“The big question for investors” after the Crimean referendum, says Economist.com’s Buttonwood blog, is the extent of Western sanctions against Russia, and Russia’s response.
Early this week, as Russia’s president, Vladimir Putin, annexed Crimea, the EU’s measures looked “as frightening as a few plastic crocodiles in a children’s paddling pool”, says Christian Ultsch in Austria’s Die Presse.
A travel ban and bank-account freeze for eight pro-Russian Crimean leaders and 13 minor Russian politicians will hardly have the Kremlin shaking in its boots. America at least targeted a few members of Putin’s entourage, while Russia’s G8 membership has been suspended.
It looks as though the US and EU “are more interested in window dressing than imposing real economic and financial hardship”, says Alex Brummer in the Daily Mail. Russia has laughed off the sanctions.
While tensions look set to escalate further, a full-blown trade war seems unlikely given the close ties between Russia and Europe. Russia supplied 30% of Europe’s gas in 2013, notes Capital Economics, but Europe won’t want to face an energy squeeze and Russia will be reluctant to risk further undermining confidence among its European gas customers.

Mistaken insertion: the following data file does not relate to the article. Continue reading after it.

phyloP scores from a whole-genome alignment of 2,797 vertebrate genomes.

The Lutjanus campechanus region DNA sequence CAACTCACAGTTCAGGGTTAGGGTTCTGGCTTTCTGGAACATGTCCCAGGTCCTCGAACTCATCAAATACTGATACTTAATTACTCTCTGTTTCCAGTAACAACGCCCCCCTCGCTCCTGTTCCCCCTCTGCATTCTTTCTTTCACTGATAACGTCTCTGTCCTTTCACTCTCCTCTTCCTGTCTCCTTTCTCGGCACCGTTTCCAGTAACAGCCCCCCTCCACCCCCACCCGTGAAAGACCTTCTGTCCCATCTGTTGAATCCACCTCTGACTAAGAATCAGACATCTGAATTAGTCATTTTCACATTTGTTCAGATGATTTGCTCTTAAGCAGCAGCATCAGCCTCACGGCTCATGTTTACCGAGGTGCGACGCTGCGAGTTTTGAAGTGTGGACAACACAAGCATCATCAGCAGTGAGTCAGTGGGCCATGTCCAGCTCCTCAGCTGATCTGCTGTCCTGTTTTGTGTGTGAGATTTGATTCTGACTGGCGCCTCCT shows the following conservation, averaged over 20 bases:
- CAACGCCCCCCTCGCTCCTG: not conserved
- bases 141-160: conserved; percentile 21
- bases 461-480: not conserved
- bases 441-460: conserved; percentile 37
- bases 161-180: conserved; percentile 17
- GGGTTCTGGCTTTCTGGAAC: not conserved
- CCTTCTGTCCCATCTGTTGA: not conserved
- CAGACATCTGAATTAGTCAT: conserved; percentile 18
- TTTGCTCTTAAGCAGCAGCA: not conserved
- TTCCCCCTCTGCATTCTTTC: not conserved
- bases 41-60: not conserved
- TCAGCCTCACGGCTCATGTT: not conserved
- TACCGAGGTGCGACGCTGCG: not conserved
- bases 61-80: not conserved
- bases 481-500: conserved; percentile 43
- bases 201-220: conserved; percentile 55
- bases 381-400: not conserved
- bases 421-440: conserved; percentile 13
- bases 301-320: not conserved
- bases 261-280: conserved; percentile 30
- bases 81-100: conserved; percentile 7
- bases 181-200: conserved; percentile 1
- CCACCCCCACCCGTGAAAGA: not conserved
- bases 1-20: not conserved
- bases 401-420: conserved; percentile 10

Given all this, we would drip-feed money into the Russian stock market, which as we noted two weeks ago is so cheap it looks as though almost all the potential bad news for the Russian economy is in the price.
Perhaps the one scenario that could send it down even further and terrify other markets would be an unexpected invasion of Russian-speaking eastern Ukraine and a consequent civil war. That would make gold a better short-term bet.